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I missed out on the big move in the airline companies last year because I never bothered to look at them. And the reason I never looked at them is because I have been conditioned to be skeptical about airline stocks. The mantra chimes away about high capital costs and low hurdles to entry, profits on the horizon that will be never quite there.

But things have changed and with only three major carriers in the United States (down from around 10 a decade ago) price-wars and seat sales have been replaced by full planes and higher profits.

One thing the airline industry has going for it that is rarely mentioned is that once you pass the hurdle of covering your cost, every incremental passenger is at an 80% margin (give or take, depending on the airline).

This provides a lot of leverage if things start to go well. With 5 years of improving profitability (coming off the disastrous bottom of 2008-2009) things are going well right now. The moves last year was a recognition of this.

So when I got a second chance to invest in a couple of airlines, fresh from a beat down caused by the transitory effects of the falling Canadian dollar and exacerbated by the sheer size of the moves to the upside, I added not one but two stocks to my portfolio. Both are outsized as starter positions for me. Here were my tweets at the time:

I am going to talk about Air Canada (OTCPK:AIDIF) here, with a hat tip to @17thStCap for raising the idea. While Air Canada was the smaller position to begin with, it kept on falling after I bought it, I added a little as it fell and then more as it went up. It is the bigger of the two now. Its also more liquid than Transat AT (OTC:TRZBF), which makes me sleep better with a larger position. Full disclosure, my average position cost is in the $5′s, which is where the stock was when I tweeted about it, but as usual I am somewhat late getting around to a more full discussion of my reasons.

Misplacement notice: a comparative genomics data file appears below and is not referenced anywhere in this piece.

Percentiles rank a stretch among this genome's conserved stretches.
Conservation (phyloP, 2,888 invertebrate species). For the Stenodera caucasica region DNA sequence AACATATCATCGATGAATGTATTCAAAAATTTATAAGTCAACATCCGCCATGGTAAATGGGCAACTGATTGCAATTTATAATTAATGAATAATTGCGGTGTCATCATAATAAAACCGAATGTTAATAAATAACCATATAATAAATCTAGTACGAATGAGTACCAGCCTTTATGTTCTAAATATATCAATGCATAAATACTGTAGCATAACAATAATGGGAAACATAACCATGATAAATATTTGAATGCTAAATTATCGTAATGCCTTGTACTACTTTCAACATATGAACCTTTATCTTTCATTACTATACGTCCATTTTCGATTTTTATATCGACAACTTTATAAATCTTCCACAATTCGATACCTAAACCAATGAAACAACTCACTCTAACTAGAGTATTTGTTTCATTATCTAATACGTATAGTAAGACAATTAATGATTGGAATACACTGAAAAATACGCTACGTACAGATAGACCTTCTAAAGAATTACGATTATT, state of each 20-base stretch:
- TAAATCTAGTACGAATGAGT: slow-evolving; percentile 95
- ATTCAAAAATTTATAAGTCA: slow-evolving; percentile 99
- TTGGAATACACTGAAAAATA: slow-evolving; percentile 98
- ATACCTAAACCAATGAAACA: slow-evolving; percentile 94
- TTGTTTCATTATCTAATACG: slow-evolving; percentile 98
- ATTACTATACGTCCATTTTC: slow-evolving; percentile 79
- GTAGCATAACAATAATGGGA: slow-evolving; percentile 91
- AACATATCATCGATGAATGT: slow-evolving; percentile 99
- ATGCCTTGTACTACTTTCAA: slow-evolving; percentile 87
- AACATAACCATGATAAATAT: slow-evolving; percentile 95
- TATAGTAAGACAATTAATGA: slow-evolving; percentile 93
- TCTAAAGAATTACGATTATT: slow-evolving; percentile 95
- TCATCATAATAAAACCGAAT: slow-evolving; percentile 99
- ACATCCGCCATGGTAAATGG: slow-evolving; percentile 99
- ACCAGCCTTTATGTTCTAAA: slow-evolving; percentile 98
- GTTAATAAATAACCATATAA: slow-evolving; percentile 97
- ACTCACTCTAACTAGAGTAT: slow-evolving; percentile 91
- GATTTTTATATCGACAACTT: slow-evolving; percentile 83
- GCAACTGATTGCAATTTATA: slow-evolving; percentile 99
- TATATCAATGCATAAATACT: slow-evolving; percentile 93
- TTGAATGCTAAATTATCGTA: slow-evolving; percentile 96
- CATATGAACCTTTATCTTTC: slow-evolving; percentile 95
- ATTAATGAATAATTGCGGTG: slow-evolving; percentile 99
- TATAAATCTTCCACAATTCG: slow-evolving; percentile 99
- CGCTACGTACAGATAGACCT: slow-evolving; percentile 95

I am going to forgo the usual summary of the business, history, competition and everything else that you probably need to review before investing in Air Canada. This is a large cap company, its covered by pretty much every broker in Canada, and so if you want all the details behind the business you can easily go to one of those sources to find them.

What I am going to do instead is focus on two reasons why I think Air Canada can go higher. These reasons can be illustrated in a couple of tables.

Table #1: Air Canada EV/EBITDA versus competitors

This table is a composite of last years numbers and the estimates from the three institutions that I have research access to.

Air Canada trades at a discounted multiple to its competitors. Air Canada has always traded at a discounted multiple to its competitors. I think this can change. Why? Three reasons:

  1. Part of the discount is because the company has been in bankruptcy once (2003) and close to it two more times (2009 and 2012), so there’s lots of suspicion that any improvement is a mirage. If those fears go away (which they will with time and success) average multiples will follow